Feds Officially Move to Withdraw California’s Clean Air Act Waiver

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As expected, the U.S. Environmental Protection Agency (EPA) has officially announced it is withdrawing California’s waiver under the Clean Air Act (CAA) to set its own vehicle emission standards.

On Thursday, the EPA and the U.S. Department of Transportation’s National Highway Traffic Safety Administration (NHTSA) took what they call an initial step toward finalizing the proposed Safer, Affordable, Fuel-Efficient (SAFE) Vehicles Rule by issuing a final action entitled the “One National Program Rule,” which will enable the federal government to provide nationwide uniform fuel economy and greenhouse-gas (GHG) emission standards for automobiles and light-duty trucks, the agencies say.

The action finalizes “critical parts” of the SAFE Vehicles Rule, which was first proposed on Aug. 2, 2018, and was widely opposed by the State of California and many clean energy groups for its weakened emission standards.

The agencies say the latest action brings “much-needed certainty” to consumers and industry by making it clear that federal law preempts state and local tailpipe GHG emissions standards, as well as zero-emission vehicle (ZEV) mandates. Specifically, in this action, NHTSA is affirming that its statutory authority to set nationally applicable fuel economy standards under the express preemption provisions of the Energy Policy and Conservation Act dictates that such state and local programs are preempted. For its part, the EPA is withdrawing the Clean Air Act preemption waiver it granted to the State of California in January 2013 as it relates to California’s GHG and ZEV programs. However, California’s ability to enforce its Low Emission Vehicle program and other clean air standards to address smog-forming vehicle emissions is not affected, the agencies note.

On Wednesday, President Donald Trump declared on Twitter that his administration was planning to revoke California’s waiver. In response, California officials vowed to take action, and Gov. Gavin Newsom said the state would not “roll over.”

On the other hand, Elaine L. Chao, DOT secretary, says the federal action “meets President Trump’s commitment to establish uniform fuel economy standards for vehicles across the United States, ensuring that no state has the authority to opt out of the nation’s rules and no state has the right to impose its policies on the rest of the country.”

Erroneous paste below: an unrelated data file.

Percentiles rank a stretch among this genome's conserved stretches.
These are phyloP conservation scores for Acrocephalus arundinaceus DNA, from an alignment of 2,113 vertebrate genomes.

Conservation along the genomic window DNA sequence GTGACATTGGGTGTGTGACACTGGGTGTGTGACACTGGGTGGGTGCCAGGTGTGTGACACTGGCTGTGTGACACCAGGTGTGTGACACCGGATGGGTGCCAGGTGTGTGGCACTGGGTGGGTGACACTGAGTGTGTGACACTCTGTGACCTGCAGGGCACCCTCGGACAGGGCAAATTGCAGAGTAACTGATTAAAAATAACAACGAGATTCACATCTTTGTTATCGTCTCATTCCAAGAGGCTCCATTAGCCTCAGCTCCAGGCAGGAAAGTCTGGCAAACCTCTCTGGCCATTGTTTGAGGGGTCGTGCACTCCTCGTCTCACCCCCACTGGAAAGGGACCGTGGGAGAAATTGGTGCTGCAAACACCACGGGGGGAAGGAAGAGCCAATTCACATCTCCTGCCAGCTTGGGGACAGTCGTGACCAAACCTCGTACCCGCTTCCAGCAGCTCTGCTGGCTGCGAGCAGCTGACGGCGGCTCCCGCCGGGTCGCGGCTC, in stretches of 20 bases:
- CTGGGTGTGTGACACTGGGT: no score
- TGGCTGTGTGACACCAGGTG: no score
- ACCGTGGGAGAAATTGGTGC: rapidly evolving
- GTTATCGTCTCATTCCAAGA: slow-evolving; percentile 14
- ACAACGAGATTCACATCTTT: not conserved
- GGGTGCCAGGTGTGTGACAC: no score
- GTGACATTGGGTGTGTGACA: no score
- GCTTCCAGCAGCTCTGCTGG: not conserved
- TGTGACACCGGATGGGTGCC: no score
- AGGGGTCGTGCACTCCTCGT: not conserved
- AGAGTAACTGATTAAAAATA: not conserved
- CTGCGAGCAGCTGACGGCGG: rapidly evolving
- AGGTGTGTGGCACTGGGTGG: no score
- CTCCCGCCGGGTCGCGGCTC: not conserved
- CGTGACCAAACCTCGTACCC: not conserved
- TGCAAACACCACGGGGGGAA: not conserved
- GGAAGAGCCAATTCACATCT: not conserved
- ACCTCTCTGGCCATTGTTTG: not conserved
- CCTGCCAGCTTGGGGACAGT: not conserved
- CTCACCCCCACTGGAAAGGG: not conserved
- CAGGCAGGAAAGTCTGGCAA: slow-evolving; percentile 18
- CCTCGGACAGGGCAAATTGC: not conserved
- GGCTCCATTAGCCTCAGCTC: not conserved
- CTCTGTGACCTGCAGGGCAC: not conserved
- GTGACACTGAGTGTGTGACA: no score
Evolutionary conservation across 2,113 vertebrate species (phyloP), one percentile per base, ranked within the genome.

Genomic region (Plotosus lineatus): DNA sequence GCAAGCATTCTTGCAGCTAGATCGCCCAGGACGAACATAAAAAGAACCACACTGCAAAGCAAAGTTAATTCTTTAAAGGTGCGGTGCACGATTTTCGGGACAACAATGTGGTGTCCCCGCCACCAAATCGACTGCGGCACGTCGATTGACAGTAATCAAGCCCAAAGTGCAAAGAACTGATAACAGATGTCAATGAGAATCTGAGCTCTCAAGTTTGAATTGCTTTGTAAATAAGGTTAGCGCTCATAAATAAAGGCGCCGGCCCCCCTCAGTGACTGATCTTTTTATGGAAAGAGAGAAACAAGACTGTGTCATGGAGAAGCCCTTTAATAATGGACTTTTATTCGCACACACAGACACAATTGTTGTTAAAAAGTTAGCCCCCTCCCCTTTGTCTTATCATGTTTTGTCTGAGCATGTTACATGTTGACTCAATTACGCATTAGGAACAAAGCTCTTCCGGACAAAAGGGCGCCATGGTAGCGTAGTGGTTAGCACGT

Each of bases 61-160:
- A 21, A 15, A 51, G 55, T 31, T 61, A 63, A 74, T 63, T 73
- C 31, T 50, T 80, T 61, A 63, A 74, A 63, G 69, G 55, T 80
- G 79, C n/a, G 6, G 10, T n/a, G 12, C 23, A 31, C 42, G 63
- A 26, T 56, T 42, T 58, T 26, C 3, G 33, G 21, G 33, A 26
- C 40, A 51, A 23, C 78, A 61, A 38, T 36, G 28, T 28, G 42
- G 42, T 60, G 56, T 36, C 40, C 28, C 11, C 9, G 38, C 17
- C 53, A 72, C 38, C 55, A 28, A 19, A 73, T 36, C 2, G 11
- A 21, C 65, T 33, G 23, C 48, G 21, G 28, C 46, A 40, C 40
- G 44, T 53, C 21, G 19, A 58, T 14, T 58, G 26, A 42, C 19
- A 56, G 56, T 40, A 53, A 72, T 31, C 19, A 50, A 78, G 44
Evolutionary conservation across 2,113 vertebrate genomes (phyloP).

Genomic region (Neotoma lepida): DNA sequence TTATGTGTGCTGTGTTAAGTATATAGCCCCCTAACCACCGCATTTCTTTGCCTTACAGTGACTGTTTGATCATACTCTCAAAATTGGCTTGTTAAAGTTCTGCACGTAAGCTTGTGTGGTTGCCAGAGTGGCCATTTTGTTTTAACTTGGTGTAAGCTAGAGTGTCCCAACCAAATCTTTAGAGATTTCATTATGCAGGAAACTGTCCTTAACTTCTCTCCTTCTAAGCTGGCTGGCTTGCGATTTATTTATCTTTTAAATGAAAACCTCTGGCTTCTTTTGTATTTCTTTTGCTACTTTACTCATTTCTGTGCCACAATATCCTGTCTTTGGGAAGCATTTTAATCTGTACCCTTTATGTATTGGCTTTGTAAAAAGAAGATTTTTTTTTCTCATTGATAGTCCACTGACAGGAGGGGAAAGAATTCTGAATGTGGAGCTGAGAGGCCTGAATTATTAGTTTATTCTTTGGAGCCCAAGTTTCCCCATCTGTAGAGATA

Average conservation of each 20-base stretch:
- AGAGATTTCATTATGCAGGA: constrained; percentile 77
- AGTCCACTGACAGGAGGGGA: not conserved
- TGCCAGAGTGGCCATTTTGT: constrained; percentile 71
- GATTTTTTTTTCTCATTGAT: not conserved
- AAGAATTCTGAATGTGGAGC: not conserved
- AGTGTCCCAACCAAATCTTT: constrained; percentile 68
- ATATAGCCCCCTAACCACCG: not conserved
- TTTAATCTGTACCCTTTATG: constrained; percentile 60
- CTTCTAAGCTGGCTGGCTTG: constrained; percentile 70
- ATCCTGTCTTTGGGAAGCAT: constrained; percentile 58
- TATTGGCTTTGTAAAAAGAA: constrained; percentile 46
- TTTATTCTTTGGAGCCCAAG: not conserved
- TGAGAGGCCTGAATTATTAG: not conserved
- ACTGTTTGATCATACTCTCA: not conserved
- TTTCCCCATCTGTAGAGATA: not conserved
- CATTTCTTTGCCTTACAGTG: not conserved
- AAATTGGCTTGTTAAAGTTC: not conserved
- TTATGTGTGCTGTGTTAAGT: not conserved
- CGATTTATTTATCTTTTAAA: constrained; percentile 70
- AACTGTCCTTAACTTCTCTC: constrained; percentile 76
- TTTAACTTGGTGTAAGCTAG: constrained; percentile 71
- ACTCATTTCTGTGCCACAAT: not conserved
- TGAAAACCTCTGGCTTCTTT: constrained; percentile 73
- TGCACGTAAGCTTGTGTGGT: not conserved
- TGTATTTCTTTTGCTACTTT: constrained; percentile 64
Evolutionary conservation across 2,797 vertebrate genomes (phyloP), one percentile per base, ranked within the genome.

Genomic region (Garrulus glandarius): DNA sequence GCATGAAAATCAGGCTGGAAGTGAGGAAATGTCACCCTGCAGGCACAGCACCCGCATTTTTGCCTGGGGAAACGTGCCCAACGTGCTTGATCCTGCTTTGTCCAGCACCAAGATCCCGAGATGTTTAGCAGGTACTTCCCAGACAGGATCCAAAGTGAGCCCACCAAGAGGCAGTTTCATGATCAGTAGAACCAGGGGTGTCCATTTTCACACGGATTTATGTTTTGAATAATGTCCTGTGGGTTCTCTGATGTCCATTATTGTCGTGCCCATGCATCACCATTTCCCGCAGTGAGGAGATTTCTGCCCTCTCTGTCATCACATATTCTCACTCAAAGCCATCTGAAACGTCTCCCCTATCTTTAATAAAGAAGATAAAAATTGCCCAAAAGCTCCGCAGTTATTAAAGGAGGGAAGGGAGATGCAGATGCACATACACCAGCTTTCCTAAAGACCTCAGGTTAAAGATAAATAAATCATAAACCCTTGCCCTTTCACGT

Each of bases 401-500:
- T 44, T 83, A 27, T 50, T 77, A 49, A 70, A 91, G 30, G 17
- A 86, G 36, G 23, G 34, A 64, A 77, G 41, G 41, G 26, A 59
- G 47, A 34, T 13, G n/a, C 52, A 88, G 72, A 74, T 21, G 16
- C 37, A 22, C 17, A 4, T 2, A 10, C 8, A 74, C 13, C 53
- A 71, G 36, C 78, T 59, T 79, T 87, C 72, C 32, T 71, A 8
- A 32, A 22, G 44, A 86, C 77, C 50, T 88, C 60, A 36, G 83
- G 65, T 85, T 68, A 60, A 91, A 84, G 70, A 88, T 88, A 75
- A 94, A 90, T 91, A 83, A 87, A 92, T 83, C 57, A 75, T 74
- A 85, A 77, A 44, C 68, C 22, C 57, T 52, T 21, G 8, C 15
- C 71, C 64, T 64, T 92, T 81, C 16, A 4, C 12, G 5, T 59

“Today, we are delivering on a critical element of President Trump’s commitment to address and fix the current fuel economy and greenhouse-gas emissions standards,” adds Andrew Wheeler, administrator of the EPA. “One national standard provides much-needed regulatory certainty for the automotive industry and sets the stage for the Trump administration’s final SAFE rule that will save lives and promote economic growth by reducing the price of new vehicles to help more Americans purchase newer, cleaner, and safer cars and trucks.”

Moving forward, the agencies say, California must continue to enforce its programs to address smog and other forms of traditional air pollution caused by motor vehicles. The state must “redouble its efforts to address the worst air quality in the U.S.” and “finally achieve compliance with the EPA’s National Ambient Air Quality Standards, where, for decades, it has failed to address serious, severe and extreme non-compliance status in several areas within the state,” the EPA and NHTSA claim.

Fred Krupp, president of the Environmental Defense Fund, says the federal agencies’ move represents “a reckless and unlawful attack on a great American success story.”

Krupp also makes note of an expected legal battle: “EDF will oppose any attack on state leadership in both the court of public opinion and the court of law, and we will work to secure protective Clean Car Standards for all Americans,” he says.

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